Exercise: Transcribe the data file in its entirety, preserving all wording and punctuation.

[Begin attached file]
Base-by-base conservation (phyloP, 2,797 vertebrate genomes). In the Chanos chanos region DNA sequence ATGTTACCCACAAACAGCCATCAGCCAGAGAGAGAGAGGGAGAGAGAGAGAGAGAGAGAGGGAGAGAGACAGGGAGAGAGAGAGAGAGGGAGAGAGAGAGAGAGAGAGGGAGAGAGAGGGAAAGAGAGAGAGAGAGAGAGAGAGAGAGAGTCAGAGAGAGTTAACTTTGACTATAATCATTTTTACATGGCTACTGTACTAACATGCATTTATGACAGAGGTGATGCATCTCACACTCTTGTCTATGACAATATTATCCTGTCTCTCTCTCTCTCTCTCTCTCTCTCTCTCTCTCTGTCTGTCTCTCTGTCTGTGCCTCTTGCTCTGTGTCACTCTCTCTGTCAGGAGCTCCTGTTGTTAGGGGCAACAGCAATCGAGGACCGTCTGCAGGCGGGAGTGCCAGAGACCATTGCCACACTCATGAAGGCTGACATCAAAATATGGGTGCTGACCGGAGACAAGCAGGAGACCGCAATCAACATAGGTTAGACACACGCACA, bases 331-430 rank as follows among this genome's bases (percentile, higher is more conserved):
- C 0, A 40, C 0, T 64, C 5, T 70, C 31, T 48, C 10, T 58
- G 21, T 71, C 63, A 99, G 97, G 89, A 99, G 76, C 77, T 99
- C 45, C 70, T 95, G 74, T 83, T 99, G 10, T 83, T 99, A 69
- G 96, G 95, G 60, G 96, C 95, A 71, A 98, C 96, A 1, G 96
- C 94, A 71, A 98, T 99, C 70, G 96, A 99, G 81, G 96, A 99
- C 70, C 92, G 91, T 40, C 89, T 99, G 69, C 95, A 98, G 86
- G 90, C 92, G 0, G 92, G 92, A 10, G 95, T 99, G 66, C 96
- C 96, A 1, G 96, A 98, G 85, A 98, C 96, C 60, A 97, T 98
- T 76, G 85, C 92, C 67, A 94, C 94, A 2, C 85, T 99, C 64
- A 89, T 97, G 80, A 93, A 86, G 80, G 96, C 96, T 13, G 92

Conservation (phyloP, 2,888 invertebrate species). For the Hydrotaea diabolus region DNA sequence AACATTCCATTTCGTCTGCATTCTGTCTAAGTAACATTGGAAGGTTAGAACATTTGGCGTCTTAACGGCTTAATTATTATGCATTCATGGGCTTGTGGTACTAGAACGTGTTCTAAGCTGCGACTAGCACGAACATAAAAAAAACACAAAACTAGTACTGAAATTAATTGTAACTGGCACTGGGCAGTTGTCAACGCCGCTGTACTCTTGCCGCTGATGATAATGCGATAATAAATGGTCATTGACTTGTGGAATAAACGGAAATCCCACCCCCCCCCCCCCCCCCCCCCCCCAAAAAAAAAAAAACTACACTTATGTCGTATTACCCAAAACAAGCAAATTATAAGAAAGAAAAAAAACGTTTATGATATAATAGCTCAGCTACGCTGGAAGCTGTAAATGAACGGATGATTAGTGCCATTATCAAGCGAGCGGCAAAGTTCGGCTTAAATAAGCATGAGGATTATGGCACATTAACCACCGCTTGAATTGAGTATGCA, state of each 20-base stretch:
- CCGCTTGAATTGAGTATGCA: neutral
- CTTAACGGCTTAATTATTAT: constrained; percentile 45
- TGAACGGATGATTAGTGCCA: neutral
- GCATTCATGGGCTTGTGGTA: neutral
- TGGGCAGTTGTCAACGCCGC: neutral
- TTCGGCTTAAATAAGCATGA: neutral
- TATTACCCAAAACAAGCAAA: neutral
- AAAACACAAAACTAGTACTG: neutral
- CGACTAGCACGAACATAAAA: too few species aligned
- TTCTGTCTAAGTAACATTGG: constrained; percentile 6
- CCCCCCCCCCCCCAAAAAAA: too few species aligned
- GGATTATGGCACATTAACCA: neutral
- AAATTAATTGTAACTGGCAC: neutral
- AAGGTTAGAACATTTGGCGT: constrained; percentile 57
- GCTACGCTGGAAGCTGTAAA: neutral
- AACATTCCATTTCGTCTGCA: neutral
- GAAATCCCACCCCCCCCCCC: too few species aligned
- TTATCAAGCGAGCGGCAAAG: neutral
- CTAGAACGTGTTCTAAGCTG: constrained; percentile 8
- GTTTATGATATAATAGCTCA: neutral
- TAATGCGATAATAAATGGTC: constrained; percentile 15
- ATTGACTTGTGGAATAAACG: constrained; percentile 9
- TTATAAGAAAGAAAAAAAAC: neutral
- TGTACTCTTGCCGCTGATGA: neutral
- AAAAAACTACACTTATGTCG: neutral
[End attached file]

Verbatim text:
Base-by-base conservation (phyloP, 2,797 vertebrate genomes). In the Chanos chanos region DNA sequence ATGTTACCCACAAACAGCCATCAGCCAGAGAGAGAGAGGGAGAGAGAGAGAGAGAGAGAGGGAGAGAGACAGGGAGAGAGAGAGAGAGGGAGAGAGAGAGAGAGAGAGGGAGAGAGAGGGAAAGAGAGAGAGAGAGAGAGAGAGAGAGAGTCAGAGAGAGTTAACTTTGACTATAATCATTTTTACATGGCTACTGTACTAACATGCATTTATGACAGAGGTGATGCATCTCACACTCTTGTCTATGACAATATTATCCTGTCTCTCTCTCTCTCTCTCTCTCTCTCTCTCTCTCTGTCTGTCTCTCTGTCTGTGCCTCTTGCTCTGTGTCACTCTCTCTGTCAGGAGCTCCTGTTGTTAGGGGCAACAGCAATCGAGGACCGTCTGCAGGCGGGAGTGCCAGAGACCATTGCCACACTCATGAAGGCTGACATCAAAATATGGGTGCTGACCGGAGACAAGCAGGAGACCGCAATCAACATAGGTTAGACACACGCACA, bases 331-430 rank as follows among this genome's bases (percentile, higher is more conserved):
- C 0, A 40, C 0, T 64, C 5, T 70, C 31, T 48, C 10, T 58
- G 21, T 71, C 63, A 99, G 97, G 89, A 99, G 76, C 77, T 99
- C 45, C 70, T 95, G 74, T 83, T 99, G 10, T 83, T 99, A 69
- G 96, G 95, G 60, G 96, C 95, A 71, A 98, C 96, A 1, G 96
- C 94, A 71, A 98, T 99, C 70, G 96, A 99, G 81, G 96, A 99
- C 70, C 92, G 91, T 40, C 89, T 99, G 69, C 95, A 98, G 86
- G 90, C 92, G 0, G 92, G 92, A 10, G 95, T 99, G 66, C 96
- C 96, A 1, G 96, A 98, G 85, A 98, C 96, C 60, A 97, T 98
- T 76, G 85, C 92, C 67, A 94, C 94, A 2, C 85, T 99, C 64
- A 89, T 97, G 80, A 93, A 86, G 80, G 96, C 96, T 13, G 92

Conservation (phyloP, 2,888 invertebrate species). For the Hydrotaea diabolus region DNA sequence AACATTCCATTTCGTCTGCATTCTGTCTAAGTAACATTGGAAGGTTAGAACATTTGGCGTCTTAACGGCTTAATTATTATGCATTCATGGGCTTGTGGTACTAGAACGTGTTCTAAGCTGCGACTAGCACGAACATAAAAAAAACACAAAACTAGTACTGAAATTAATTGTAACTGGCACTGGGCAGTTGTCAACGCCGCTGTACTCTTGCCGCTGATGATAATGCGATAATAAATGGTCATTGACTTGTGGAATAAACGGAAATCCCACCCCCCCCCCCCCCCCCCCCCCCCAAAAAAAAAAAAACTACACTTATGTCGTATTACCCAAAACAAGCAAATTATAAGAAAGAAAAAAAACGTTTATGATATAATAGCTCAGCTACGCTGGAAGCTGTAAATGAACGGATGATTAGTGCCATTATCAAGCGAGCGGCAAAGTTCGGCTTAAATAAGCATGAGGATTATGGCACATTAACCACCGCTTGAATTGAGTATGCA, state of each 20-base stretch:
- CCGCTTGAATTGAGTATGCA: neutral
- CTTAACGGCTTAATTATTAT: constrained; percentile 45
- TGAACGGATGATTAGTGCCA: neutral
- GCATTCATGGGCTTGTGGTA: neutral
- TGGGCAGTTGTCAACGCCGC: neutral
- TTCGGCTTAAATAAGCATGA: neutral
- TATTACCCAAAACAAGCAAA: neutral
- AAAACACAAAACTAGTACTG: neutral
- CGACTAGCACGAACATAAAA: too few species aligned
- TTCTGTCTAAGTAACATTGG: constrained; percentile 6
- CCCCCCCCCCCCCAAAAAAA: too few species aligned
- GGATTATGGCACATTAACCA: neutral
- AAATTAATTGTAACTGGCAC: neutral
- AAGGTTAGAACATTTGGCGT: constrained; percentile 57
- GCTACGCTGGAAGCTGTAAA: neutral
- AACATTCCATTTCGTCTGCA: neutral
- GAAATCCCACCCCCCCCCCC: too few species aligned
- TTATCAAGCGAGCGGCAAAG: neutral
- CTAGAACGTGTTCTAAGCTG: constrained; percentile 8
- GTTTATGATATAATAGCTCA: neutral
- TAATGCGATAATAAATGGTC: constrained; percentile 15
- ATTGACTTGTGGAATAAACG: constrained; percentile 9
- TTATAAGAAAGAAAAAAAAC: neutral
- TGTACTCTTGCCGCTGATGA: neutral
- AAAAAACTACACTTATGTCG: neutral